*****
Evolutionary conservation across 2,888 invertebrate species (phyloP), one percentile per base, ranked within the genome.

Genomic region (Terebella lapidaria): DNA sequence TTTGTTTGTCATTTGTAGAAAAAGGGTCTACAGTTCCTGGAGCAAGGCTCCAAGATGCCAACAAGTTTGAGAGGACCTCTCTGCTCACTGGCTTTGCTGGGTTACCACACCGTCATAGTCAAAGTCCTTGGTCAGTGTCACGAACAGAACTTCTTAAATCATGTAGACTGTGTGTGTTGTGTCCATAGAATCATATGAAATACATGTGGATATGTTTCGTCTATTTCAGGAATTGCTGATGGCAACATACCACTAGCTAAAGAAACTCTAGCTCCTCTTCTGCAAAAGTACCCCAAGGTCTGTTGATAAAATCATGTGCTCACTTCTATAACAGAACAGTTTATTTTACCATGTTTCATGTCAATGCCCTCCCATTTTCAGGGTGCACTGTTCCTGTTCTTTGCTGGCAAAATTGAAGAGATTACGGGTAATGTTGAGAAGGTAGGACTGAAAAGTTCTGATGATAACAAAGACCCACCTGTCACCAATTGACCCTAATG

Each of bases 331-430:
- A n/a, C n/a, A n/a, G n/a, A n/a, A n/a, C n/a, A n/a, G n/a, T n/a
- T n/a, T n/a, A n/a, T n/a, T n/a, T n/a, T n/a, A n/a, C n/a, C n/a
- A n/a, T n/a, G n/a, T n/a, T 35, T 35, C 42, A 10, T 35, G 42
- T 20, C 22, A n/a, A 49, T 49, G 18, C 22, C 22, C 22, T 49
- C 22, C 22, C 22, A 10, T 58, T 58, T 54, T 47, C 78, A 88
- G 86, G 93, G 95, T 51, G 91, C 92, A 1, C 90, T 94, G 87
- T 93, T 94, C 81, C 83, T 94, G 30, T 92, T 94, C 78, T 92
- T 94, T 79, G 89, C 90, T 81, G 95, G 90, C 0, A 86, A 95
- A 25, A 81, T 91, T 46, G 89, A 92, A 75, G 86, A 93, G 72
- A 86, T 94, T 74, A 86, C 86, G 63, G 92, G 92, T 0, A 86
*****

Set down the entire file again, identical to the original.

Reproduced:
Evolutionary conservation across 2,888 invertebrate species (phyloP), one percentile per base, ranked within the genome.

Genomic region (Terebella lapidaria): DNA sequence TTTGTTTGTCATTTGTAGAAAAAGGGTCTACAGTTCCTGGAGCAAGGCTCCAAGATGCCAACAAGTTTGAGAGGACCTCTCTGCTCACTGGCTTTGCTGGGTTACCACACCGTCATAGTCAAAGTCCTTGGTCAGTGTCACGAACAGAACTTCTTAAATCATGTAGACTGTGTGTGTTGTGTCCATAGAATCATATGAAATACATGTGGATATGTTTCGTCTATTTCAGGAATTGCTGATGGCAACATACCACTAGCTAAAGAAACTCTAGCTCCTCTTCTGCAAAAGTACCCCAAGGTCTGTTGATAAAATCATGTGCTCACTTCTATAACAGAACAGTTTATTTTACCATGTTTCATGTCAATGCCCTCCCATTTTCAGGGTGCACTGTTCCTGTTCTTTGCTGGCAAAATTGAAGAGATTACGGGTAATGTTGAGAAGGTAGGACTGAAAAGTTCTGATGATAACAAAGACCCACCTGTCACCAATTGACCCTAATG

Each of bases 331-430:
- A n/a, C n/a, A n/a, G n/a, A n/a, A n/a, C n/a, A n/a, G n/a, T n/a
- T n/a, T n/a, A n/a, T n/a, T n/a, T n/a, T n/a, A n/a, C n/a, C n/a
- A n/a, T n/a, G n/a, T n/a, T 35, T 35, C 42, A 10, T 35, G 42
- T 20, C 22, A n/a, A 49, T 49, G 18, C 22, C 22, C 22, T 49
- C 22, C 22, C 22, A 10, T 58, T 58, T 54, T 47, C 78, A 88
- G 86, G 93, G 95, T 51, G 91, C 92, A 1, C 90, T 94, G 87
- T 93, T 94, C 81, C 83, T 94, G 30, T 92, T 94, C 78, T 92
- T 94, T 79, G 89, C 90, T 81, G 95, G 90, C 0, A 86, A 95
- A 25, A 81, T 91, T 46, G 89, A 92, A 75, G 86, A 93, G 72
- A 86, T 94, T 74, A 86, C 86, G 63, G 92, G 92, T 0, A 86